Turkish President Recep Tayyip Erdogan (AP)
Turkish President Recep Tayyip Erdogan said Tuesday Ankara wanted to work with its allies to capture the Islamic State group bastion of Raqa in Syria, but without the involvement of Syrian Kurdish militia.
"If our allies are really sincere, we tell them: We will act with you so long as we cleanse Raqa from Daesh and give it back to its original owners," Erdogan said at an Istanbul airport before leaving for Pakistan.
Daesh is an acronym for the Islamic State (IS) group.
But he made clear Turkey would not fight alongside Syrian Kurdish fighters, who are viewed by Ankara as "terrorists".
The Kurdish Democratic Union Party (PYD) and its armed wing, the Kurdish Peoples' Protection Units (YPG), are seen by Washington as the most effective force in the fight against IS but are condemned by Turkey.
Erdogan said Turkey clearly told Washington it would never cooperate with PYD or YPG.
"It is certainly not possible for us to agree with or act together with PYD or YPG," he said.
Last August, the Turkish army launched a unilateral military campaign inside Syria, backing opposition fighters to clean its border from IS militants as well as Syrian Kurdish militia.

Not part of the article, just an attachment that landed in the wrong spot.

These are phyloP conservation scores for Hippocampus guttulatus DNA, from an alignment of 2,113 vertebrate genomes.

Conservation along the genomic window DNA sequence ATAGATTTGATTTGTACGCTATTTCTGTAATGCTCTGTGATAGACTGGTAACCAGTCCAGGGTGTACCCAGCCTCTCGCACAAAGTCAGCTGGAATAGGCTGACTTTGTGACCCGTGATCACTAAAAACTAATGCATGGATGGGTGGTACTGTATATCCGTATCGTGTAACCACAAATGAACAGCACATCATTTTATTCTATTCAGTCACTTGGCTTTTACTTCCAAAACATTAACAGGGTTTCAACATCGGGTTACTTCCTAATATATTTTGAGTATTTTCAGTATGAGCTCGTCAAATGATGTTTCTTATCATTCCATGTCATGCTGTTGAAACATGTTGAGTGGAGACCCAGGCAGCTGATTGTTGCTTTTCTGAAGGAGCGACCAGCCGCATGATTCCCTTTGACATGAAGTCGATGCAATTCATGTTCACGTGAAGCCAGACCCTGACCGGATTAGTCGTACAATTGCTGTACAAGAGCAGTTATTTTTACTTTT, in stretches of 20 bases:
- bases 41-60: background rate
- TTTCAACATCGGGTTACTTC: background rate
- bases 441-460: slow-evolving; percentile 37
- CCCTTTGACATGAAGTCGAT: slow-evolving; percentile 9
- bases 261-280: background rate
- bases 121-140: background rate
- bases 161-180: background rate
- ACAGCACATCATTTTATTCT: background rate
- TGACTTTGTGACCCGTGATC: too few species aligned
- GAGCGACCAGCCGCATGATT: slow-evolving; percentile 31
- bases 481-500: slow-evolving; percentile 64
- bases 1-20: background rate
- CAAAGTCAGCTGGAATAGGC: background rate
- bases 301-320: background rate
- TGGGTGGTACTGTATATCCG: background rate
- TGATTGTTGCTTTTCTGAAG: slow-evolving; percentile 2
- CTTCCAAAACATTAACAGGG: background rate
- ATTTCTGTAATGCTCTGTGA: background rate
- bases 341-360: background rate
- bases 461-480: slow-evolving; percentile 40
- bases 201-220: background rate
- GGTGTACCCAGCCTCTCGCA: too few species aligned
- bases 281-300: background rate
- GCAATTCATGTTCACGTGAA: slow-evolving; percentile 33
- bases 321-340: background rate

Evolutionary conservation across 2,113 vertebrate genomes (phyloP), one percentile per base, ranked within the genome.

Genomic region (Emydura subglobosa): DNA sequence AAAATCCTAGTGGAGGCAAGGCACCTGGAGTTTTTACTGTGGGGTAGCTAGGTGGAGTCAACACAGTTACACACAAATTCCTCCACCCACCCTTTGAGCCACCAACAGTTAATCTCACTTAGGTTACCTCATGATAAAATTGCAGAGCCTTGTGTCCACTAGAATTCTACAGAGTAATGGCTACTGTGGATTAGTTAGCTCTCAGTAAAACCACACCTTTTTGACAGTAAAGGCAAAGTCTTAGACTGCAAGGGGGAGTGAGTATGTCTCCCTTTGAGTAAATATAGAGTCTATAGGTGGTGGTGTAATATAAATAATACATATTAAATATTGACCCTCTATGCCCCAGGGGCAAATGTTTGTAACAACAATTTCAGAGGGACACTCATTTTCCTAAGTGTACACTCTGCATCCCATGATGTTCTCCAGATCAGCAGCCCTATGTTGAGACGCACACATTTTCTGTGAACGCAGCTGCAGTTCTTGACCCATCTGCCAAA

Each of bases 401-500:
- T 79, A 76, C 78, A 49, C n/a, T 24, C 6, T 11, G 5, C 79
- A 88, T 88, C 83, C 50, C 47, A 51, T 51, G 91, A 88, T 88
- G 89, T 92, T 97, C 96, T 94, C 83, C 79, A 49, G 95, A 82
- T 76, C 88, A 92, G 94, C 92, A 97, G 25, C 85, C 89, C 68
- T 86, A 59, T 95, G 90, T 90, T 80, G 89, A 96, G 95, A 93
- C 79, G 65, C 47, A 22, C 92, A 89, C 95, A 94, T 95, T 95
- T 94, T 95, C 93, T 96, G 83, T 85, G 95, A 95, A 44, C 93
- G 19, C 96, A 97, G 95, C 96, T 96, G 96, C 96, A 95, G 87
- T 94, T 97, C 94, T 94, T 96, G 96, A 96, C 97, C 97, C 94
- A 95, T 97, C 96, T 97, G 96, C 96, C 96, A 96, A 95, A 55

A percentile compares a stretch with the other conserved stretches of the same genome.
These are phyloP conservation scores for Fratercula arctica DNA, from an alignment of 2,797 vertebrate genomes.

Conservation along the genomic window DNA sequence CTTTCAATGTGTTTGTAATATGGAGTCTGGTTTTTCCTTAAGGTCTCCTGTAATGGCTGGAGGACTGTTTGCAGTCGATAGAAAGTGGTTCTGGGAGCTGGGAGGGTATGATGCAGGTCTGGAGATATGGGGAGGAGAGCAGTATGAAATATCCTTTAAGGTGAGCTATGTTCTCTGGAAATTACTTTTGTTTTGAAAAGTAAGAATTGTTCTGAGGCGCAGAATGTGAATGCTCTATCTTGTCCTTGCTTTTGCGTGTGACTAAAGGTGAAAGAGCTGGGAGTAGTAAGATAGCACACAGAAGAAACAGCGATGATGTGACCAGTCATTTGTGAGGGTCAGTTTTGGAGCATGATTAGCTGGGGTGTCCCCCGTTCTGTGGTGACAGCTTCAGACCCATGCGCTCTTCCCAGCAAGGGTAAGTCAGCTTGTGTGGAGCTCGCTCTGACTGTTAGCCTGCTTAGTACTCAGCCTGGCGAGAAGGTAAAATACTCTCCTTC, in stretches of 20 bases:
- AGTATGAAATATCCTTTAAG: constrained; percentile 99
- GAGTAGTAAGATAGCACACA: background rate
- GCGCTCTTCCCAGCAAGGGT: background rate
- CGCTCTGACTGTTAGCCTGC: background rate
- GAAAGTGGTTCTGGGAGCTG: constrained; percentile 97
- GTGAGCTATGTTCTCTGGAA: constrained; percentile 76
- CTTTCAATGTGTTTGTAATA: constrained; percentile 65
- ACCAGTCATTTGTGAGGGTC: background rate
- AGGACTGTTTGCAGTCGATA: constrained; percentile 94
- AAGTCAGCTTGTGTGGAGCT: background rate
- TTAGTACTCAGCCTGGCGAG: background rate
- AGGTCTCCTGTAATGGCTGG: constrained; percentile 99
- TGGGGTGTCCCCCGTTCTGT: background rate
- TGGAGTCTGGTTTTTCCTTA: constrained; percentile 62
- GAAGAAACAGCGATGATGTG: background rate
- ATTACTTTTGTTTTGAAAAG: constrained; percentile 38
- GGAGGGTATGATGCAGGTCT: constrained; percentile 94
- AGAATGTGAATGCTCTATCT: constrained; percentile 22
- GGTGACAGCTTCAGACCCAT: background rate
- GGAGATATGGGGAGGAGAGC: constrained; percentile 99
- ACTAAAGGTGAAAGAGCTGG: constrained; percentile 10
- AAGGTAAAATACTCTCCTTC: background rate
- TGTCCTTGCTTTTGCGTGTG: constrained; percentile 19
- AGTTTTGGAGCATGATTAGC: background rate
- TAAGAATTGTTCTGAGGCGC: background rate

Compared to the lightning advance at the onset of its "Euphrates Shield" operation, the Turkish army sustained increasing casualties to capture Al-Bab.
The strategic town, just 25 kilometres (15 miles) south of the Turkish border, was the militants' last stronghold in the northern Syrian province of Aleppo.
On Friday, the Turkish military said together with allied Syrian rebels it had completely taken Al-Bab from militants.
Erdogan, who met with Chief of Staff General Hulusi Akar on Monday, said Al-Bab operation was "completed."
"But this doesn't mean the process is over," he said, adding that if Ankara reached an agreement with coalition forces, steps would be taken in Raqa.
He said Turkey was also talking to Moscow because "our solidarity with Russia is also important."
Erdogan said Turkey's Syria campaign had cost the militants a "very serious price," saying more than 3,000 militants had been killed throughout the operation.